Conditional Sentencing in Canada: an Overview of Research Findings

1. Origins and Statutory Framework of Conditional Sentencing

The conditional sentence of imprisonment entered the Criminal Code on September 6, 1996. It was one of the central elements of the federal government’s sentencing reform Bill (C-41). That Bill was the response to two reports that examined the sentencing process in some detail. One was the Report of the Canadian Sentencing Commission (published in 1987). The Sentencing Commission was a royal Commission of Inquiry with a mandate to explore the sentencing and parole systems and to make reform recommendations. The Commission identified a number of problems in the sentencing process, including an overuse of imprisonment as a sanction. Although the Sentencing Commission did not propose a conditional sentence, an earlier sentencing reform Bill (C-19) that died on the order paper had proposed a somewhat similar sanction.

The second major report to which Bill C-41 was a response was that of the House of Commons Standing Committee on Justice and Solicitor General (as it then was). Headed by David Daubney, M.P., the Committee toured the country holding public hearings and visiting correctional institutions. In 1988, it published its report, which contained approximately 100 reform recommendations. The Daubney Committee aligned itself with the Sentencing Commission when it identified the over-use of imprisonment as one of the sentencing problems in need of a response. The federal government studied these reports and conducted extensive consultations with provincial and territorial governments. The outcome was the sentencing reform Bill that was eventually proclaimed by Parliament on September 3, 1996.

The Sentencing Reform Bill introduced a number of important changes to the sentencing process in Canada.[1] Perhaps the most important innovation was the creation of a statement of the purpose and principles of sentencing. This statement is now found in Section 718 of the Criminal Code of Canada. The creation of the conditional term of imprisonment was another major change that has subsequently altered the landscape of sentencing.

The goal of the conditional sentence was to reduce the number of sentences of imprisonment in a safe and principled way. As will be seen, several conditions must be fulfilled before an offender sentenced to prison may be allowed to serve his sentence in the community under supervision.

According to Section 742.1:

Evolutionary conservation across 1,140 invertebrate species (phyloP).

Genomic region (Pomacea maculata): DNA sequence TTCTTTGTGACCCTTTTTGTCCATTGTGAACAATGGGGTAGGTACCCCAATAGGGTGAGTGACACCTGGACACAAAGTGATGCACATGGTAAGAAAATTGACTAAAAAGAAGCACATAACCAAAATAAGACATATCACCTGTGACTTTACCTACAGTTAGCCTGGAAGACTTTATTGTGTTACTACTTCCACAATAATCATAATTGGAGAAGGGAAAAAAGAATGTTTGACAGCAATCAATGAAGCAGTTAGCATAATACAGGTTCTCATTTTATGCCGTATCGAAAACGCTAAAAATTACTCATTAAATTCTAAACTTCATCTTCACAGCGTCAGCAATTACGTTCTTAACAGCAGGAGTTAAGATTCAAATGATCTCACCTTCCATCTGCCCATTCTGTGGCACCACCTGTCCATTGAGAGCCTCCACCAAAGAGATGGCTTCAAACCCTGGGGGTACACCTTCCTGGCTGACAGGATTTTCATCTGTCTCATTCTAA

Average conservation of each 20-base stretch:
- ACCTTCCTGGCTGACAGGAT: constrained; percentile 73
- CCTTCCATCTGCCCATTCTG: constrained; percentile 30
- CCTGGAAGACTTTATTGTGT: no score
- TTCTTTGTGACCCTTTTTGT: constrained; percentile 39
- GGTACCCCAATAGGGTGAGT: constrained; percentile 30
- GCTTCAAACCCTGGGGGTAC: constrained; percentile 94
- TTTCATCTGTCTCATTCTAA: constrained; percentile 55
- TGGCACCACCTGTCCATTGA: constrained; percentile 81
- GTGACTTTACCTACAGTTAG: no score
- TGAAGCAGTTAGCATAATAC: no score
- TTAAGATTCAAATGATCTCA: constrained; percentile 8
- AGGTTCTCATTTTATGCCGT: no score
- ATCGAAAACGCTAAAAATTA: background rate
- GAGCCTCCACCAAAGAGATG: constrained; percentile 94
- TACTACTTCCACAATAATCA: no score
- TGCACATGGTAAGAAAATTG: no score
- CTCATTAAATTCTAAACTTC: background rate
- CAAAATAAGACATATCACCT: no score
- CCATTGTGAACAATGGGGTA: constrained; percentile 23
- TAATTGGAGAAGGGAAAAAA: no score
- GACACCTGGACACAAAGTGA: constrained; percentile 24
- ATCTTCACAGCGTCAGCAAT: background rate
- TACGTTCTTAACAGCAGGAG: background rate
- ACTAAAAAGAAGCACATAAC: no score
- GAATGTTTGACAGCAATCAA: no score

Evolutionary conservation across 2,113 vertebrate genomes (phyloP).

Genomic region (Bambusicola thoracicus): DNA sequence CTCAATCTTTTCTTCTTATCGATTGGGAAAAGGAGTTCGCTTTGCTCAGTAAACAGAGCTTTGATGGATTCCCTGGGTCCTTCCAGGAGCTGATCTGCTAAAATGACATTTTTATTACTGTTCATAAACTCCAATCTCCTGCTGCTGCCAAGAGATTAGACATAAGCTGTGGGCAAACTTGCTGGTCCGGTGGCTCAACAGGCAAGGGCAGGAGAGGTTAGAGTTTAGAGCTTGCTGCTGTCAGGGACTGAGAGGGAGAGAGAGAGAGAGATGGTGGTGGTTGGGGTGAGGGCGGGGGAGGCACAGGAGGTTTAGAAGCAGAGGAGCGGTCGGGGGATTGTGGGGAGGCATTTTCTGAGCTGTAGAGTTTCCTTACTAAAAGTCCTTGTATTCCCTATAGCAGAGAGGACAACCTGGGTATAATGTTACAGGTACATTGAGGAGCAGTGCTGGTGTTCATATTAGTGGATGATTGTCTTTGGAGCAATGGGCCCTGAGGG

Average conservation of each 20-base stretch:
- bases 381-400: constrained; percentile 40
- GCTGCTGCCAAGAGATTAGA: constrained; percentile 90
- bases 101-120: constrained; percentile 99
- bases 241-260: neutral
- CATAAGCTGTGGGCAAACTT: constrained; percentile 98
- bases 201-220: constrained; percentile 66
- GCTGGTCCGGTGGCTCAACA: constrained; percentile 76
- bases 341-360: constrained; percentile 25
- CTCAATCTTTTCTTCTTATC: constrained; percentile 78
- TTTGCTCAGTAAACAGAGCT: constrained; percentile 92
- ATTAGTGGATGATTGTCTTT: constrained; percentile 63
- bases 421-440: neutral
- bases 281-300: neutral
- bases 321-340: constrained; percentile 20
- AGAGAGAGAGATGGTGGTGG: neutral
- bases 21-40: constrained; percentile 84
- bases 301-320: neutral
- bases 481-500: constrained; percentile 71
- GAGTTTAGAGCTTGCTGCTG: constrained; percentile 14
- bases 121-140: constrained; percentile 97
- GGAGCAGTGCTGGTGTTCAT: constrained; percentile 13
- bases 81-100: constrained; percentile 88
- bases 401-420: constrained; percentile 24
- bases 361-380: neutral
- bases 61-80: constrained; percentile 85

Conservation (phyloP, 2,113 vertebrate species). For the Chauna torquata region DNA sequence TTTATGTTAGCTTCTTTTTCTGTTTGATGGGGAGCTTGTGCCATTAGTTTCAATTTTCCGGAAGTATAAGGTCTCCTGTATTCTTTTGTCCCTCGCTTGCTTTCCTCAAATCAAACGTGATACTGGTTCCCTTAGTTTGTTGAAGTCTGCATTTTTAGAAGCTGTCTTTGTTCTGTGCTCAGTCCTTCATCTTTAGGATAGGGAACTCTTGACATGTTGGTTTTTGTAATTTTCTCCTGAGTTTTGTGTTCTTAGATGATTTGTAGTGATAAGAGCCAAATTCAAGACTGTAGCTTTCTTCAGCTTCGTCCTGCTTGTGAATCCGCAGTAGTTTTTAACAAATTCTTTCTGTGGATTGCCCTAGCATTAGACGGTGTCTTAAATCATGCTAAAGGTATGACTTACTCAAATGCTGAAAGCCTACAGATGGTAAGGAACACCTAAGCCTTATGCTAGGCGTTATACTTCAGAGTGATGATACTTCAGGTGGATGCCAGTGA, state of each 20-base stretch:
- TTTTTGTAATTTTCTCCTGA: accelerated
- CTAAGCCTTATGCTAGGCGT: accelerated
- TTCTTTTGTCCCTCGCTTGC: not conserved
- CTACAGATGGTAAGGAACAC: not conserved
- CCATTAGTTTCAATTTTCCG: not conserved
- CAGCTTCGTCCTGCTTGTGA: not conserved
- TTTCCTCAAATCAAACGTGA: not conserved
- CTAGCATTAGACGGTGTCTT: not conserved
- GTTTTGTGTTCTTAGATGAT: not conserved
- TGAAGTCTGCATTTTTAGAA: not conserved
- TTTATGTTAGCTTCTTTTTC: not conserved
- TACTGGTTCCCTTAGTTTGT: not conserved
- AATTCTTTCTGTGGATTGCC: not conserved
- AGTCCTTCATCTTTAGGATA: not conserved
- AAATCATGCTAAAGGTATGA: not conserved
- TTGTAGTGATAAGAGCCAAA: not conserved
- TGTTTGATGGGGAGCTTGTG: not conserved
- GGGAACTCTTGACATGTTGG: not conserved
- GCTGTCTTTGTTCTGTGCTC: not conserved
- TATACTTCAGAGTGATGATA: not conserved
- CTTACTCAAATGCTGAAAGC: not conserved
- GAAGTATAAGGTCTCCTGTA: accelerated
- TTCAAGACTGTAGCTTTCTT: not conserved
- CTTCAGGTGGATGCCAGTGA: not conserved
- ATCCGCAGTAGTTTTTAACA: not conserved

Imposing of conditional sentence - Where a person is convicted of an offence, except an offence that is punishable by a minimum term of imprisonment, and the court

  1. imposes a sentence of imprisonment of less than two years, and
  2. is satisfied that serving the sentence in the community would not endanger the safety of the community and would be consistent with the fundamental purpose and principles of sentencing set out in sections 718 to 718.2

the court may, for the purposes of supervising the offender’s behaviour in the community, order that the offender serve the sentence in the community, subject to the offender’s complying with the conditions of a conditional sentence order made under section 742.3.

As can be seen, if an offender has been convicted of the small number of offences that carry a minimum term of imprisonment, a conditional sentence is not a possible sanction. This exclusion reflects a desire on the part of Parliament to ensure consistency with previous Criminal Code amendments.

The first prerequisite condition is designed to serve two functions. First, the court must have decided to impose a prison term. Without this requirement, there is the danger that the courts would use the new sentence as a replacement for sentences of probation. This would result in the phenomenon identified by criminologists as “widening of the net”. By this, they mean that a disposition designed to reduce the number of admissions to custody, ends up attracting more, not fewer people into prison. This “widening of the net” has occurred in other countries and there have been warnings about the possibility of it occurring in Canada with respect to the new conditional sentence (see Gemmell, 1997).